David Cameron: Public sector reform cannot be delayed
David Cameron has said Britain should not put off wide-ranging public sector reforms, amid criticism about the pace of NHS changes in England.
The PM said he wanted to "do right" by public sector workers but arguments he should stick with the status quo were a "complete fiction".
Critics who said the plans amounted to privatisation needed to "grow up".
The Royal College of GPs, the British Medical Association (BMA) and trade unions say the upheaval is unnecessary.
Ministers will publish a health bill this week that will pave the way for GP consortiums to take over management of the NHS from primary care trusts in England.
But the Royal College of GPs and the BMA say the same results could have been achieved by a small change in the current structure.
And the heads of six health unions, including the BMA, warned in the Times of their "extreme concerns" about greater commercial competition between the NHS and private companies.
In his speech, Mr Cameron said he wanted complete modernisation of Britain's public services.
He sought to reassure public sector workers, saying his aim was to "champion excellence" and reduce inequalities in health and education between rich and poor. He reiterated that, after the cuts, spending would be at the same level as it was in 2006.
For David Cameron NHS reform could yet prove a make or break issue.
The stakes are immense. And not merely because you are genuinely dealing with "life and death" issues but also because the NHS is a unique institution in British life - one viewed with a particular affection by the public.
Politically Mr Cameron has also made the NHS central to his personal political appeal by his frequent references to the care his family have received from the health service.
He has also made safeguarding the NHS central to his attempts to "detoxify" the Conservative Party and to re-assure voters.
For that reason reform of the NHS is politically more crucial than schools or welfare. Get it wrong and the consequences could be catastrophic for Mr Cameron.
In his speech to the Royal Society of Arts in London he said "pretending that there is some easy option, of sticking with the status quo and hoping that a little bit of extra money will smooth over the challenges, is a complete fiction".
Arguing that "we can't afford not to modernise" Mr Cameron added: "Every year we delay, every year without improving our schools is another year of children let down, another year our health outcomes lag behind the rest of Europe, another year that trust and confidence in law and order erodes."
He added: "I have to say to people: if not now, then when? We should not put this off any longer."
He said he had read Tony Blair's memoirs over the summer and argued that the former Labour PM had found that delaying reform created "institutional inertia" against change.
"I believe this coalition has a once-in-a-lifetime opportunity to transform our public services."
In a question and answer session after the speech, he was asked how he could ensure a drive for competition did not just mean privatisation, he said: "The idea that all these changes amount to privatisation is simply not true... I think we've just got to grow up over this debate and recognise what matters to the patient, what matters to the public is, 'Is there a good, free national health service, free to me at the point of use that's giving me the operation I need, the care I need, the support I need?'"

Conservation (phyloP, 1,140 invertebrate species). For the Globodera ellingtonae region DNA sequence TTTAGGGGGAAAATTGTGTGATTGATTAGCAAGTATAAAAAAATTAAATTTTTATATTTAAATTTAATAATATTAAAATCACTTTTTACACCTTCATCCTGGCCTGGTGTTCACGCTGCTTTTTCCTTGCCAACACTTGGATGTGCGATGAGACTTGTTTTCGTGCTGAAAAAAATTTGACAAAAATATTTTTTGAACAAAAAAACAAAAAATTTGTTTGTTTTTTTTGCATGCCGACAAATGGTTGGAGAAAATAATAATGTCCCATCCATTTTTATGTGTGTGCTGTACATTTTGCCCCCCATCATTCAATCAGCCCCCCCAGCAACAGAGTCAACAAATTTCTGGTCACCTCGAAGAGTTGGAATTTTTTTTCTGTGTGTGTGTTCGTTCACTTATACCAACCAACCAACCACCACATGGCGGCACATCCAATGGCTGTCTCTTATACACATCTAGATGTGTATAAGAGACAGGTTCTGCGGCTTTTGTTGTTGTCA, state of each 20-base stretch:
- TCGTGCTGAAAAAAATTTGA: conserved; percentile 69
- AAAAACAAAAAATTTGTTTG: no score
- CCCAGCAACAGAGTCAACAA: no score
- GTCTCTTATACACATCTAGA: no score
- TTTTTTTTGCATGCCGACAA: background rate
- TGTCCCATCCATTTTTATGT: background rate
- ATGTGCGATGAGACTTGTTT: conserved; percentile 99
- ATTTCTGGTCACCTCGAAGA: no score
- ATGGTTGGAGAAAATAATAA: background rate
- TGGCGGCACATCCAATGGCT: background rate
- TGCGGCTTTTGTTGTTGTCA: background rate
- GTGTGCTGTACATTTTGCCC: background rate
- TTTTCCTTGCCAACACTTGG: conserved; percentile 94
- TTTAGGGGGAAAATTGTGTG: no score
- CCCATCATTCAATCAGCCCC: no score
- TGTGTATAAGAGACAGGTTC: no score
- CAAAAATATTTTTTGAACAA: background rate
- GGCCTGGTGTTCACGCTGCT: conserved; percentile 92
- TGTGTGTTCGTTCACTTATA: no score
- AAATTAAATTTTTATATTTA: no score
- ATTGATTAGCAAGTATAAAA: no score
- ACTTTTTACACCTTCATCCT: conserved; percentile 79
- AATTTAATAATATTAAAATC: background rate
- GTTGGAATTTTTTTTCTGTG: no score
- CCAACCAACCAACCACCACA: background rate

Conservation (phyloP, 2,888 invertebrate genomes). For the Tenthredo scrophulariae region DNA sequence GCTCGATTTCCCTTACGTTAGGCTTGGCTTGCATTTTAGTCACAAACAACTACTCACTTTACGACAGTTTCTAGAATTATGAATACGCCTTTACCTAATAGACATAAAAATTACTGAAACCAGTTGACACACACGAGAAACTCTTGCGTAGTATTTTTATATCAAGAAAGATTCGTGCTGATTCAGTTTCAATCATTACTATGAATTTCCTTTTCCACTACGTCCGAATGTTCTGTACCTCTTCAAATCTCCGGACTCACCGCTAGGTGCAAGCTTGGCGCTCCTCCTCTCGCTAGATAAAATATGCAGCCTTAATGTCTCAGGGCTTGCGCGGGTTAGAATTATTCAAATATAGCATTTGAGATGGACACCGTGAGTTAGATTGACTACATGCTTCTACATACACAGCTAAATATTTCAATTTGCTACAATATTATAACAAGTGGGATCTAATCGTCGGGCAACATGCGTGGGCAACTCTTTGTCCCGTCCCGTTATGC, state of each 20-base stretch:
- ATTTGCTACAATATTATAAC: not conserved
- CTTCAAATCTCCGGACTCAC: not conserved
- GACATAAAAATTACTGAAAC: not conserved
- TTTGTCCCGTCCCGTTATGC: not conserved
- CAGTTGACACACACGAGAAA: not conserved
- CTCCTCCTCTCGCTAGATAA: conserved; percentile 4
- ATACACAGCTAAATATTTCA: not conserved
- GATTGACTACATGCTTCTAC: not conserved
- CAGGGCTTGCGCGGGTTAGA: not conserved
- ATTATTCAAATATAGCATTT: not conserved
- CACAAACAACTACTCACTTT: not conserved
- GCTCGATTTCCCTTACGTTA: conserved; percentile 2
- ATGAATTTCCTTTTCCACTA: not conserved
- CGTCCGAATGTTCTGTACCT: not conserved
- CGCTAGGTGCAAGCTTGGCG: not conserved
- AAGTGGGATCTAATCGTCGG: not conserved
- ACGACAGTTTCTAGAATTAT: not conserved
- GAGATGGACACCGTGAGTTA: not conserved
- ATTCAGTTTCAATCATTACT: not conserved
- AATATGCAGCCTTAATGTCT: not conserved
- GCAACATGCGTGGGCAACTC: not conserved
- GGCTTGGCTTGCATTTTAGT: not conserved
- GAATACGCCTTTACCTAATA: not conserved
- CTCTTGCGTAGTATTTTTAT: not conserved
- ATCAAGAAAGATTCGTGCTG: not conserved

Earlier he told the BBC there was a "lot of enthusiasm for what we are doing" - with 140 GP groups coming forward to take on the new commissioning powers ahead of their introduction across England in 2013. Mr Cameron also said the changes would make "net savings" within two years.
In their coalition agreement, the Conservatives and Lib Dems said: "We will stop the top-down reorganisations of the NHS that have got in the way of patient care."
For Labour, shadow health secretary John Healey said, after the coalition agreement's pledge to stop "top-down reorganisations of the NHS", these plans were "another big broken promise from David Cameron".
He added: "David Cameron also seems to see the NHS as second rate when everybody else has seen big improvements by Labour in recent years and public satisfaction is now at an all-time high. This is an insult to millions of NHS staff."
The criticism came after Mr Cameron said in his BBC Radio 4 Today programme interview: "I don't think we should put up with a second rate - with coming second best. We should aim to be the best."
Asked about it following the speech, Mr Cameron said he had meant to say the NHS should not be "second best" but sometimes got a "word out of place".
Unison general secretary Dave Prentis accused him of "cutting away at the heart of society".
He said: "The NHS is not safe in Tory hands. Lansley's proposals are unnecessary, untried and will cost the taxpayer dear. They threaten the very founding principles of the NHS."
Chris Keates, General Secretary of the NASUWT, the largest teachers' union, said: "If the prime minister thinks he can silence millions of public service workers by brushing off their significant concerns as predictable and insignificant, he should think again.
"A government genuinely concerned to ensure its reforms are workable would be wise to listen to those who raise objections."